Apple Fed Square heritage problem

James Riley
Editorial Director

An “unprecedented” heritage-listing of Federation Square could put the Victorian government plan for a ‘flagship’ Apple Store in jeopardy, with community groups planning to take the issue to the state election.

Late last year the state announced that the Yarra Building in Federation Square would be demolished to make way for an Apple Store. The move was met with major public backlash over the commercialisation of the public space, and a lack of transparency over the planning permits that were granted without public consultation.

Federation Square: A heritage listing could scuttle the state’s Apple plan

A redesign of the planned building was revealed last month, but did little to stem the criticism of the project. The potential heritage listing of Federation Square could prevent the Apple Store as a community group prepares to ramp up its lobbying efforts against the project in the lead up to November’s state election.

The National Trust’s nomination of Federation Square to the Victorian Heritage Register was accepted by Heritage Victoria last week. A 60-day interim heritage order has now been applied to the public space in Melbourne’s CBD while the nomination is assessed, preventing any demolition or construction work in the square.

If the application is successful and Federation Square is included on the Victorian Heritage Register, it would not necessarily block the Apple Store, but it would be required to apply for an assessment and permission from Heritage Victoria for the planned work.

National Trust of Australia (Victoria) chief executive Simon Ambrose said Federation Square should be recognised as a “place of historical, architectural, aesthetic and social significance to the state”.

“With significant changes proposed at Federation Square, we have fast-tracked our nomination to ensure there is a coordinated approach which takes into account the architectural and cultural significance of this important place,” Mr Ambrose said.

“Additionally, the lack of transparency has been concerning, with no attempt to consult Victorians – the very people who Federation Square was built for.”

The National Trust has also called on Federation Square to produce a “masterplan” through public consultation that would guide future developments on the site.

The heritage application has been slammed by the Victorian government, with tourism minister John Eren labelling it an “unprecedented” move, that wouldn’t stop the Apple Store or the construction of the Metro Tunnel.

“It would be unprecedented to heritage list a site that is only 16 years old, and to do so could lead to significant implications for future projects. This will not stop us delivering the Metro Tunnel and other vital projects that are good for Melbourne and good for jobs,” Mr Eren said in a statement.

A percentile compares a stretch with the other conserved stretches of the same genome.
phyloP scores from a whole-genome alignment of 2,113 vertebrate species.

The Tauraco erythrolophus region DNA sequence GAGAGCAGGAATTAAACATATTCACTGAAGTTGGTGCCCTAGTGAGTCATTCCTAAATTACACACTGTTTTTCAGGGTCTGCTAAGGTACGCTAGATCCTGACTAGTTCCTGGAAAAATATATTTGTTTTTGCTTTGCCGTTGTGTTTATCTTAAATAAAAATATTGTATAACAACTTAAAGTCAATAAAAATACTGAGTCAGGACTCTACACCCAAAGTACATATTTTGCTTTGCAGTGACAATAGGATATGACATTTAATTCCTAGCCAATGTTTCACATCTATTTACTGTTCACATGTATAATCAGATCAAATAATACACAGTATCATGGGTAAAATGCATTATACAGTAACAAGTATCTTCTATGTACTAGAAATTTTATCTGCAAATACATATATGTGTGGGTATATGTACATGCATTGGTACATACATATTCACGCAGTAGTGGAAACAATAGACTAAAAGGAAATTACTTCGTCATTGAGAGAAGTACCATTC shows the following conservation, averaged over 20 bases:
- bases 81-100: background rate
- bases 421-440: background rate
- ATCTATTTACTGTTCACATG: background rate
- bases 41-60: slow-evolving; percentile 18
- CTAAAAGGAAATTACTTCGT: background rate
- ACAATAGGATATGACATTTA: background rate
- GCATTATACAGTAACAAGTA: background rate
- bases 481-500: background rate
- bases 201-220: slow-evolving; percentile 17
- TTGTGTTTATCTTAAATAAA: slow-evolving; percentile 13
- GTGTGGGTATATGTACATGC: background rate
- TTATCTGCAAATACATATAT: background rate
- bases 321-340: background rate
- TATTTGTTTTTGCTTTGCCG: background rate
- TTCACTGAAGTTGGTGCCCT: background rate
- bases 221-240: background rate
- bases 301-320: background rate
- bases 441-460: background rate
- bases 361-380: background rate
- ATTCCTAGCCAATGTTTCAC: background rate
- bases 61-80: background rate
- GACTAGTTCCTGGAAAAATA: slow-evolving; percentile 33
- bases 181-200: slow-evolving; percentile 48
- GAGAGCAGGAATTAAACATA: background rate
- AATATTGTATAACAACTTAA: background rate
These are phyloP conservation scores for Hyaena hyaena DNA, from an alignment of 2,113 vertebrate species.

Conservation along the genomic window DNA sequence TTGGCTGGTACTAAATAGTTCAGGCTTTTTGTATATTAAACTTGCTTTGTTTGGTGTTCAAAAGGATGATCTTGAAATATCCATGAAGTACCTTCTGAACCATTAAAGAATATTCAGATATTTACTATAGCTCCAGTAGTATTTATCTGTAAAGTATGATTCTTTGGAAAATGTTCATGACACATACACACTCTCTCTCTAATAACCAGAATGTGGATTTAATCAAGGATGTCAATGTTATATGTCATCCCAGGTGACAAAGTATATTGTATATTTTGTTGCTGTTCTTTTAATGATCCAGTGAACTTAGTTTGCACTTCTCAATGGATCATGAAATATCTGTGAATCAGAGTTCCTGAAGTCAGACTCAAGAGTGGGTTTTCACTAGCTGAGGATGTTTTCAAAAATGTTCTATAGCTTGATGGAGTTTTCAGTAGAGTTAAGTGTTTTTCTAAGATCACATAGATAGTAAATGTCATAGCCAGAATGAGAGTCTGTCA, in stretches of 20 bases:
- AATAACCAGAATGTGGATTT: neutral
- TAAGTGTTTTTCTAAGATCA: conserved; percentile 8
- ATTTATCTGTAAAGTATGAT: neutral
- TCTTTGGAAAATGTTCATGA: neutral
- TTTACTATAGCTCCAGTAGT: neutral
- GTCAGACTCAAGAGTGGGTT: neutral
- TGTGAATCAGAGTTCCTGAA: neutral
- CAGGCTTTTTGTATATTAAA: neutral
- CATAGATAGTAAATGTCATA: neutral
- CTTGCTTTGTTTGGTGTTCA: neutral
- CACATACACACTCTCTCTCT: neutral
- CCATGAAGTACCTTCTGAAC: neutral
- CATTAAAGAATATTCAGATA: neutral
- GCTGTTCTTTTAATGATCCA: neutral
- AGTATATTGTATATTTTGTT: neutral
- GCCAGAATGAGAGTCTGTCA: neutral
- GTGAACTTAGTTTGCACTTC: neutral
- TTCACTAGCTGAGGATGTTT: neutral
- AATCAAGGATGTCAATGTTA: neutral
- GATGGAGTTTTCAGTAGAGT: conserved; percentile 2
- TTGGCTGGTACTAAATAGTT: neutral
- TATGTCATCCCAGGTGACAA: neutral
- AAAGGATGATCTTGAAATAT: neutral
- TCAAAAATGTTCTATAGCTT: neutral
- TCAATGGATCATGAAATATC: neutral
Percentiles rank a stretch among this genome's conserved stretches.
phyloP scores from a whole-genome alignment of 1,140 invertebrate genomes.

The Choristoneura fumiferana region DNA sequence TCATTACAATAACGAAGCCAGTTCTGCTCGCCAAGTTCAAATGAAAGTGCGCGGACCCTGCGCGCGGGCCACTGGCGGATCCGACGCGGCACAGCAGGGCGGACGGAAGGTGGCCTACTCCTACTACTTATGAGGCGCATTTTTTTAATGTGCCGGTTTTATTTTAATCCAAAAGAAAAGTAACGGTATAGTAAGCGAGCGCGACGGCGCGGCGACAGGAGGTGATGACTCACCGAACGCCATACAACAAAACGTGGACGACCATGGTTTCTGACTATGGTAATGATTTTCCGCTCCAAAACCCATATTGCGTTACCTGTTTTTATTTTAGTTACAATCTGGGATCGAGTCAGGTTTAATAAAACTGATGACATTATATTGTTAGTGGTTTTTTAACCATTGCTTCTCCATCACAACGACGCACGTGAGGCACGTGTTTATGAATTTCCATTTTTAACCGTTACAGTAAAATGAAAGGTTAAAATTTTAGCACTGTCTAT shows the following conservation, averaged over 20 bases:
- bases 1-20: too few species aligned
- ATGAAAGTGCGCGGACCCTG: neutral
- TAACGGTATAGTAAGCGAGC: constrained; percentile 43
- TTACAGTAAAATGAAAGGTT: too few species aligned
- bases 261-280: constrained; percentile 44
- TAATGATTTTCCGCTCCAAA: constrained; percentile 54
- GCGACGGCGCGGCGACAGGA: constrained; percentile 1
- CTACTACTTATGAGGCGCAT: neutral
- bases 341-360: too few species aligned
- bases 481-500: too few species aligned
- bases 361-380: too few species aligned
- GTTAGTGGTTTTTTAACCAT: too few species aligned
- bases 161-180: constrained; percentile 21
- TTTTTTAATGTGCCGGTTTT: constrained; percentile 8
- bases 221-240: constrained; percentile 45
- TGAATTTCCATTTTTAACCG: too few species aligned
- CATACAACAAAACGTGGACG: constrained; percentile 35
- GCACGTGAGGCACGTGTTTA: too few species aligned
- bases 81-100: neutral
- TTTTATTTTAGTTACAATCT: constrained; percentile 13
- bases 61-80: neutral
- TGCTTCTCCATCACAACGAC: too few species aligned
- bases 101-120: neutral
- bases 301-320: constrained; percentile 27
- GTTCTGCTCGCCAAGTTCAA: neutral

Mr Ambrose said the nomination is the result of 12 months of consultations with heritage and architectural representatives, and is not without precedent, with the VFL grandstand at Waverley Park receiving a heritage listing 24 years after it was built.

Community group Citizens for Melbourne, which was formed earlier this year to oppose the plans for an Apple store at Federation Square, has welcomed the news.

“It’s excellent news. It gives the government a chance to reset and rethink about the cultural significance of the square,” Citizens for Melbourne president and architect Tania Davidge told

“It’s an architectural benchmark worldwide for public space. International critics have written about it and used it as a benchmark for public space worldwide,” she said.

“It’s a really outstanding example of deconstructivist architecture. There aren’t that many international examples of this type of architecture, and it was built during a period of economic depression. To get a significant set of buildings like that was unusual.”

The group now plans to lobby state politicians across the spectrum in the lead up to the November state election.

“We are planning on taking it to the election. That’s always been our plan from the get go. We know that there are some marginal seats that can be lobbied and we are chatting with all the political parties and independents all the way up to the election, and hopefully we can influence the decision making process,” Ms Davidge said.

“In terms of money, Fed Square is actually a very small drop in the bucket, especially for a government that is making such a huge infrastructure spend. But in terms of the effect on public space in Melbourne it would be huge.”

The state opposition does not yet have a formal position on the Apple Store, but a Greens motion to revoke the planning permits for the store was voted down by both major parties in Parliament earlier this year.

Do you know more? Contact James Riley via Email.

Leave a Comment

Related stories